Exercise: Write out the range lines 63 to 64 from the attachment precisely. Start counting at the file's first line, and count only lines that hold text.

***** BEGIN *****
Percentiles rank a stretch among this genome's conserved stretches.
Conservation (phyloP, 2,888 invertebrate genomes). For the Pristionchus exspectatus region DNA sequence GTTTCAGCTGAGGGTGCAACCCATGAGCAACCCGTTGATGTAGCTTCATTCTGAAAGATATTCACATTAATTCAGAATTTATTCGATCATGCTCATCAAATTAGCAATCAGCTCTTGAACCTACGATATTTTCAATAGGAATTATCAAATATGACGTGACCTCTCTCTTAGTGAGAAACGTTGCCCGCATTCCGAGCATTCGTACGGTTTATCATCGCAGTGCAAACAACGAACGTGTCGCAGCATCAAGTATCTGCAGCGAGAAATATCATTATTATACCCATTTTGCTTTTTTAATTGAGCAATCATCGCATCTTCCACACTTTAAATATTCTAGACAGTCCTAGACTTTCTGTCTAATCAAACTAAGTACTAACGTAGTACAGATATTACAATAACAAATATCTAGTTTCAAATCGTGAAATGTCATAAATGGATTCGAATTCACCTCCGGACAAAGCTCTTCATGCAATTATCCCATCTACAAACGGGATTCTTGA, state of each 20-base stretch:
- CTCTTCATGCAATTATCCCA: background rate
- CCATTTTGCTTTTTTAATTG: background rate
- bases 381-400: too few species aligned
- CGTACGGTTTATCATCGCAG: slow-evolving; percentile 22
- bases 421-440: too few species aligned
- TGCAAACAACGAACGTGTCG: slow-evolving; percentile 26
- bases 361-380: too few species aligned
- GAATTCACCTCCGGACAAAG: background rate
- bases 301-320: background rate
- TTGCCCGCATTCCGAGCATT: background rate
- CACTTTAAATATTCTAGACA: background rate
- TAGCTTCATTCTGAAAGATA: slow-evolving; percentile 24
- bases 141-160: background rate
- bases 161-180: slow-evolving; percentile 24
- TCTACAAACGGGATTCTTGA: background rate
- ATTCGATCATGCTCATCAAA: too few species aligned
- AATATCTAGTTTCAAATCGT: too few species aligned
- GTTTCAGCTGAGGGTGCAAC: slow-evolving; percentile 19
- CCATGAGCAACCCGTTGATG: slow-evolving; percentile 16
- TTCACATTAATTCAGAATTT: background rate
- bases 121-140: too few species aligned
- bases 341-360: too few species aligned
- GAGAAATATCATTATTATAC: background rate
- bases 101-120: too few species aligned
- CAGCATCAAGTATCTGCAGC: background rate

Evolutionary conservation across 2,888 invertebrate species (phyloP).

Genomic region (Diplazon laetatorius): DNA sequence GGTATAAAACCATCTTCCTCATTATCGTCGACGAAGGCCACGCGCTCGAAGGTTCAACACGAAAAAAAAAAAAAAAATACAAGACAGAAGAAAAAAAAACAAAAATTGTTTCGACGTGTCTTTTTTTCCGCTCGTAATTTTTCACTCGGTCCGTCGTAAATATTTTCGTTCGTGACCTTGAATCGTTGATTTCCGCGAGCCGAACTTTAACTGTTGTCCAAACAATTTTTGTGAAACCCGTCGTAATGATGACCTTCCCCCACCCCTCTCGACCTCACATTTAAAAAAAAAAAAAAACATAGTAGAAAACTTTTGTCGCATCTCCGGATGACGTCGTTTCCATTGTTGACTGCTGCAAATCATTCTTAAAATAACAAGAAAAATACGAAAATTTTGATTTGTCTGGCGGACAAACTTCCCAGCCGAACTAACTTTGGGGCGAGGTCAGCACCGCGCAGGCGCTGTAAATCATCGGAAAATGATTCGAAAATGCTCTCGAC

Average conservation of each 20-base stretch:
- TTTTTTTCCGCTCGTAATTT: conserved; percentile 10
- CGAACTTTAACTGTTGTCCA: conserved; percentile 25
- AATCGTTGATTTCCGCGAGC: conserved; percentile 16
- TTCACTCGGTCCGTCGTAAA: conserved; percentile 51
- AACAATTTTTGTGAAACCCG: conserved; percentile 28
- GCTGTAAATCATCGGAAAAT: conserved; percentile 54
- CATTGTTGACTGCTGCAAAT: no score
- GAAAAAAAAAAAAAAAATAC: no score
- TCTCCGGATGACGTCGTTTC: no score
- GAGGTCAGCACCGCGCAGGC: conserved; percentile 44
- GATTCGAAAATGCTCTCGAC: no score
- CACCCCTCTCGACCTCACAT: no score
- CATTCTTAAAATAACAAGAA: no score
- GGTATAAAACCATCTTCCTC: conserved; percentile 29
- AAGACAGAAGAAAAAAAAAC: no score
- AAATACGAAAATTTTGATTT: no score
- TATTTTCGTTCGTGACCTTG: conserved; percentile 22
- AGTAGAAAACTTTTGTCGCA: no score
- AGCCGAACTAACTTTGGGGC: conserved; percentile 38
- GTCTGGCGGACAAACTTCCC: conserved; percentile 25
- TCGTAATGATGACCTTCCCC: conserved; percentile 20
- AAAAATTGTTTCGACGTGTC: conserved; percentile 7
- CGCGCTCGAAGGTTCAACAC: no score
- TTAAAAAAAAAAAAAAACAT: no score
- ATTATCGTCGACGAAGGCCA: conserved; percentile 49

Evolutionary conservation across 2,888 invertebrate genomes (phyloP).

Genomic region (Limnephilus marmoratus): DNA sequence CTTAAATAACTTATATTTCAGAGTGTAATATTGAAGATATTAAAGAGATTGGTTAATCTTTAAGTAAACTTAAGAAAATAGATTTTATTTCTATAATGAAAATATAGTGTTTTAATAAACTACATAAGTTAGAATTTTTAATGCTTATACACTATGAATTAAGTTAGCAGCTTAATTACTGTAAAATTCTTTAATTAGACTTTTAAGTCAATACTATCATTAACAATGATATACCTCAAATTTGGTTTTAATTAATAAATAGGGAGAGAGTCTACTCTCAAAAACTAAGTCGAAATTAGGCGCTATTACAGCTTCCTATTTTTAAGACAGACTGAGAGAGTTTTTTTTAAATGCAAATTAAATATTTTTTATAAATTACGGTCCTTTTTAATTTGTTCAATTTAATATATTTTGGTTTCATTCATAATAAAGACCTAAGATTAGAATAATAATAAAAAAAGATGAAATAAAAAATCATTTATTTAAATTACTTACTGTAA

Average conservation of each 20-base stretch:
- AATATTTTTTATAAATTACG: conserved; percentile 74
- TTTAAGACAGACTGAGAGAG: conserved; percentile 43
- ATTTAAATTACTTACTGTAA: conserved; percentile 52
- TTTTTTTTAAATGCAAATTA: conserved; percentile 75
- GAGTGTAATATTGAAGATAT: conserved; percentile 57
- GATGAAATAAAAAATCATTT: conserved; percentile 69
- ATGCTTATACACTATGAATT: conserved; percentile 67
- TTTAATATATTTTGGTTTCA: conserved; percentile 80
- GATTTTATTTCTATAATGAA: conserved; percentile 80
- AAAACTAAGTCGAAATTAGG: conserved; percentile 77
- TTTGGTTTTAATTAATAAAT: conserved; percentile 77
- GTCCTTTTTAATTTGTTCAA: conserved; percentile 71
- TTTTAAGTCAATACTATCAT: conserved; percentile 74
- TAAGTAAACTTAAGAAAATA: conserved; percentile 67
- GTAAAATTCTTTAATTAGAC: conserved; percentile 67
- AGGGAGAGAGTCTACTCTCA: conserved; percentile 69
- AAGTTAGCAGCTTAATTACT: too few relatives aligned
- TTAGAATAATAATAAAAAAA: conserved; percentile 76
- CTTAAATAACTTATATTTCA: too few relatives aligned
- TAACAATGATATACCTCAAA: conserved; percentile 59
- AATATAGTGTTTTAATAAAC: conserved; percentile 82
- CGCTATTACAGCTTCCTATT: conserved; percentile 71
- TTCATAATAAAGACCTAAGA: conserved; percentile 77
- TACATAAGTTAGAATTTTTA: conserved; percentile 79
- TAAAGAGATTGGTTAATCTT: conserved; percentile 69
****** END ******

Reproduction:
- GAGTGTAATATTGAAGATAT: conserved; percentile 57
- GATGAAATAAAAAATCATTT: conserved; percentile 69